Teen, 14 years old Written byReegans September 7, 2014

Great! Now its better!

In 4.0 the grinding was scaled down, and now playing is considerably easier, but the global chat is still full of filth. I just don't look at it! The game... Continue reading
Teen, 13 years old Written byKai Wu February 28, 2013


A bit grindy at times.
Has a fair bit of violence

What's it about?

AION is a fantasy MMORPG which has the unique feature of letting you earn the ability to fly. Players choose to play as a member of one of two factions who are at war -- either the Elyos, who live where the sun always shines, or the Asmodians, who live in the part of the world in constant shadow. Long ago, this world was literally torn apart leaving an abyss-like region where a Dragon-like creature, the Baluar, lives. The Elyos and Asmodians engage in combat against each other in this abyss, while the computer artificial intelligence-controlled Baluar either assist or interfere. The Baluar is the balancing factor in these battles, assisting the weaker side. Players go through a quest known as the Ascension and gain their wings at an early stage, then strive towards improving their skills and armor to particpate in war. Flight is a strategic component in both combat and in questing; and it is limited in time and to specific areas of the world.

Is it any good?

Aion is a feature-rich game and has all the hallmarks of a full-featured MMOG. The game offers beautiful scenery, fun quests, and a huge world to explore. The game builds up an incredible expectation of earning your wings for flight, and luckily, the cutscene where players attain their wings is breath-taking. Surrounded by constantly changing landscapes and the cities that showcase grandoise architecture, players can spend hours exploring and finding new items, including items to harvest, magical things, and items to create through craft. Players can trade, buy, and sell, as well as fight new enemies and learn new skills. In the latter part of the game, the challenge of Player-vs-Player combat can keep a teen attached to his or her computer for hours at a time. If managed well, the experience can be fun, rewarding, and educational in terms of teaching the value of playing as a team.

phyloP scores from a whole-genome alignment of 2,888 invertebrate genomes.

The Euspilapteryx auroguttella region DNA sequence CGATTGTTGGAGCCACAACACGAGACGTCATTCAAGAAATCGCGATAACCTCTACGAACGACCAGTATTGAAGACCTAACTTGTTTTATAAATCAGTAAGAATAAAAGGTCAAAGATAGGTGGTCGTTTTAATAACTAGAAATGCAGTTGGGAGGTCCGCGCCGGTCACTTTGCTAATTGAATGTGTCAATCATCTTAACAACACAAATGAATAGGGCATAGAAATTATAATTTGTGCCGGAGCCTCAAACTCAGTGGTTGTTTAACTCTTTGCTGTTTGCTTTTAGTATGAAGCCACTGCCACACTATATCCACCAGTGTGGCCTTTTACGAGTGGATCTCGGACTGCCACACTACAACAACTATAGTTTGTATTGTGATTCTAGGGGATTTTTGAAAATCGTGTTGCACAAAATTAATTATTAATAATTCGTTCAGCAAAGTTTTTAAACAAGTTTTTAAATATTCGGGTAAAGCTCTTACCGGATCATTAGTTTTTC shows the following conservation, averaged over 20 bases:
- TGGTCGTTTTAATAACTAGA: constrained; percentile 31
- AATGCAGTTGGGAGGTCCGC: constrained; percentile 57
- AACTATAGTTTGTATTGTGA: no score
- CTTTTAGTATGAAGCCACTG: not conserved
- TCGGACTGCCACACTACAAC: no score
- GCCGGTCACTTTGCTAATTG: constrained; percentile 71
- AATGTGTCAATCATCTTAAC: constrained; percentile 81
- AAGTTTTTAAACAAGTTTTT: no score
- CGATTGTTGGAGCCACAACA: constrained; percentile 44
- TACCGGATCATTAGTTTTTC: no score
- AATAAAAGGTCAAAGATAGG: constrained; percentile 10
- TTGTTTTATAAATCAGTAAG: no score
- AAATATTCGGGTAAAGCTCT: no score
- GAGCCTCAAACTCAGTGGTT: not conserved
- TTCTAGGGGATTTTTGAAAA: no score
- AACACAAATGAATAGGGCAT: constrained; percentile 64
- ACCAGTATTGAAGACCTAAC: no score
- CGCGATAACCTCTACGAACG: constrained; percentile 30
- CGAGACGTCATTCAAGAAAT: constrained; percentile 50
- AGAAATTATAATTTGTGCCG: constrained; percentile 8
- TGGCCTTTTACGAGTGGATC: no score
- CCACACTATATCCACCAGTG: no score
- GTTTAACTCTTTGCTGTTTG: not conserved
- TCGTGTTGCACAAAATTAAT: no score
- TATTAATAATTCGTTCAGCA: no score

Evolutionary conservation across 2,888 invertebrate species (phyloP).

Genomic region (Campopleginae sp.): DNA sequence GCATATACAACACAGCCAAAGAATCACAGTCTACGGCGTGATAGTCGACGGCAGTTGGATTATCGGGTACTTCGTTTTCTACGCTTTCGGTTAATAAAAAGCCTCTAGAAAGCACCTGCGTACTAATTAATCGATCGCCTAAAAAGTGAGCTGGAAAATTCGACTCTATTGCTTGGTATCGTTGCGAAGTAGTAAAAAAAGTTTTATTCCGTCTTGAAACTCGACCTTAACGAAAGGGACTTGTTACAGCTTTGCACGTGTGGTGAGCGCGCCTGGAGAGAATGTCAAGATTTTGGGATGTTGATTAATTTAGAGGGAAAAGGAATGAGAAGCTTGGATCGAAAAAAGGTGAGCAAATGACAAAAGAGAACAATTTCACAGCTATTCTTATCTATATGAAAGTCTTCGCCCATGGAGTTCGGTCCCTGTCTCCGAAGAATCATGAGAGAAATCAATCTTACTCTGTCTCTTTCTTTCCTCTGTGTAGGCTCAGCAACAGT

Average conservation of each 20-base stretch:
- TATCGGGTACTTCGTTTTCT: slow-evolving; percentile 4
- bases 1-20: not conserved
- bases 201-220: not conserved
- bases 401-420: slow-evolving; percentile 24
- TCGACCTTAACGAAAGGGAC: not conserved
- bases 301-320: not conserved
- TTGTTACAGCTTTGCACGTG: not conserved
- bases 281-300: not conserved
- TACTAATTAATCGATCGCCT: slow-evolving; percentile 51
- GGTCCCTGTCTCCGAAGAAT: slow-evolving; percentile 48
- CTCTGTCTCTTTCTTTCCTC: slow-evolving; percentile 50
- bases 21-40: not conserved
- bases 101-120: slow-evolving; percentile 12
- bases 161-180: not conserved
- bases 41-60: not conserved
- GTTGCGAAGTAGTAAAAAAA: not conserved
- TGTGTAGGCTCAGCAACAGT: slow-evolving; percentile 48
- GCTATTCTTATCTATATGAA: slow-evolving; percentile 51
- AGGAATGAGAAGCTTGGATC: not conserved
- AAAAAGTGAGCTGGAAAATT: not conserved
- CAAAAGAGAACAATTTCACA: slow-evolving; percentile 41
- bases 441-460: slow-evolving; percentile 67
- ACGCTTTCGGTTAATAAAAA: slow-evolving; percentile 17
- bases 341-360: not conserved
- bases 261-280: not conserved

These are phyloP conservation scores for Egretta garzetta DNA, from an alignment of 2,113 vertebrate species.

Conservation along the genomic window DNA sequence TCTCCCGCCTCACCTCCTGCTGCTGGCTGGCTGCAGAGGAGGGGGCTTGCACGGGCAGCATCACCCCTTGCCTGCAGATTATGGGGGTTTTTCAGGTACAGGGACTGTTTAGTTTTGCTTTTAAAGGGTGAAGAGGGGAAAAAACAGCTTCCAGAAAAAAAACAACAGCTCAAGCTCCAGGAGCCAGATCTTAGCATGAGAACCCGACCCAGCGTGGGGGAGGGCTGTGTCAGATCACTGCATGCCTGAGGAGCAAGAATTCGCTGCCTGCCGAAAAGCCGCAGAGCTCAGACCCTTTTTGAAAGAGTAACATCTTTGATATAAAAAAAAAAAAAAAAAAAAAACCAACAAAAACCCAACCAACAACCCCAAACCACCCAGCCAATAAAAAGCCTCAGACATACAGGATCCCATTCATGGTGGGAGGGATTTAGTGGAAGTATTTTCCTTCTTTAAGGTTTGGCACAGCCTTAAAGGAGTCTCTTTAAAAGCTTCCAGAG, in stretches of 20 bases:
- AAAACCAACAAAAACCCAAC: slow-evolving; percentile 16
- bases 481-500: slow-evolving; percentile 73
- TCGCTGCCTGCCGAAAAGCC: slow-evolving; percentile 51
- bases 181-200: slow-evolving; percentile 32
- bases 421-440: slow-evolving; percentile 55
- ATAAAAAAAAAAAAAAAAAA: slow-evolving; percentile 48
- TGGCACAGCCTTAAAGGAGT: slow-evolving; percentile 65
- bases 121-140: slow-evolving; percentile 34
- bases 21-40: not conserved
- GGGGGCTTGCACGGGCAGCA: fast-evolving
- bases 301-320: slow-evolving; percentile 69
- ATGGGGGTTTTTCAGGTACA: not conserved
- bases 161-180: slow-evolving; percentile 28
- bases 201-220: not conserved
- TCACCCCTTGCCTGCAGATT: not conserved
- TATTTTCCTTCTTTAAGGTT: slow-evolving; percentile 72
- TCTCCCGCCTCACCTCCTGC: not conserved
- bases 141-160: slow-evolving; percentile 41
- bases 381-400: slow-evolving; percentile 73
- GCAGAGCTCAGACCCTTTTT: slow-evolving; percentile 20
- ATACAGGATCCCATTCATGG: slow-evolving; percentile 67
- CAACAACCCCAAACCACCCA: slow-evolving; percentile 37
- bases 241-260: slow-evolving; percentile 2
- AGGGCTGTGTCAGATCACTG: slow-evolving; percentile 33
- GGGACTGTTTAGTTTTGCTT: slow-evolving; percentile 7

Online interaction: With a T rating, this game is really designed for older teens and adults. But the open chat and open forums -- albeit with moderation -- allow full online interaction which can be unpredictable. To offset this, Aion offers "friends" as well as "ignore" lists that players can use.

Talk to your kids about ...

  • Families can talk about online Social Behavior and boundaries. Do you think what you do in game reflects upon you as a person? Does a character's behavior impact the way you think about the person controlling that character? Why should you not give out personal information online?

  • Families can also discuss the  warfare in this game. Games often have color stereotypes, do you think that this game does?  Do you think that the darker race in the game is evil as compared to the lighter race?

  • Families can talk about playing against other players and sportsmanship. Would you like it if you lost in a contest and the winning team made fun of you?

  • Since this is a game that can take a lot of time, families might want to talk about strategies for setting time limits.

Game details

  • Platforms: Windows
  • Price: $49.99 + $14.99 monthly
  • Available online? Available online
  • Developer: NCsoft
  • Release date: September 22, 2009
  • Genre: Massively Multiplayer Online Game (MMOG)
  • ESRB rating: T for Blood, Mild Language, Use of Alcohol, Violence
  • Last updated: November 11, 2020

Our editors recommend

For kids who love fantasy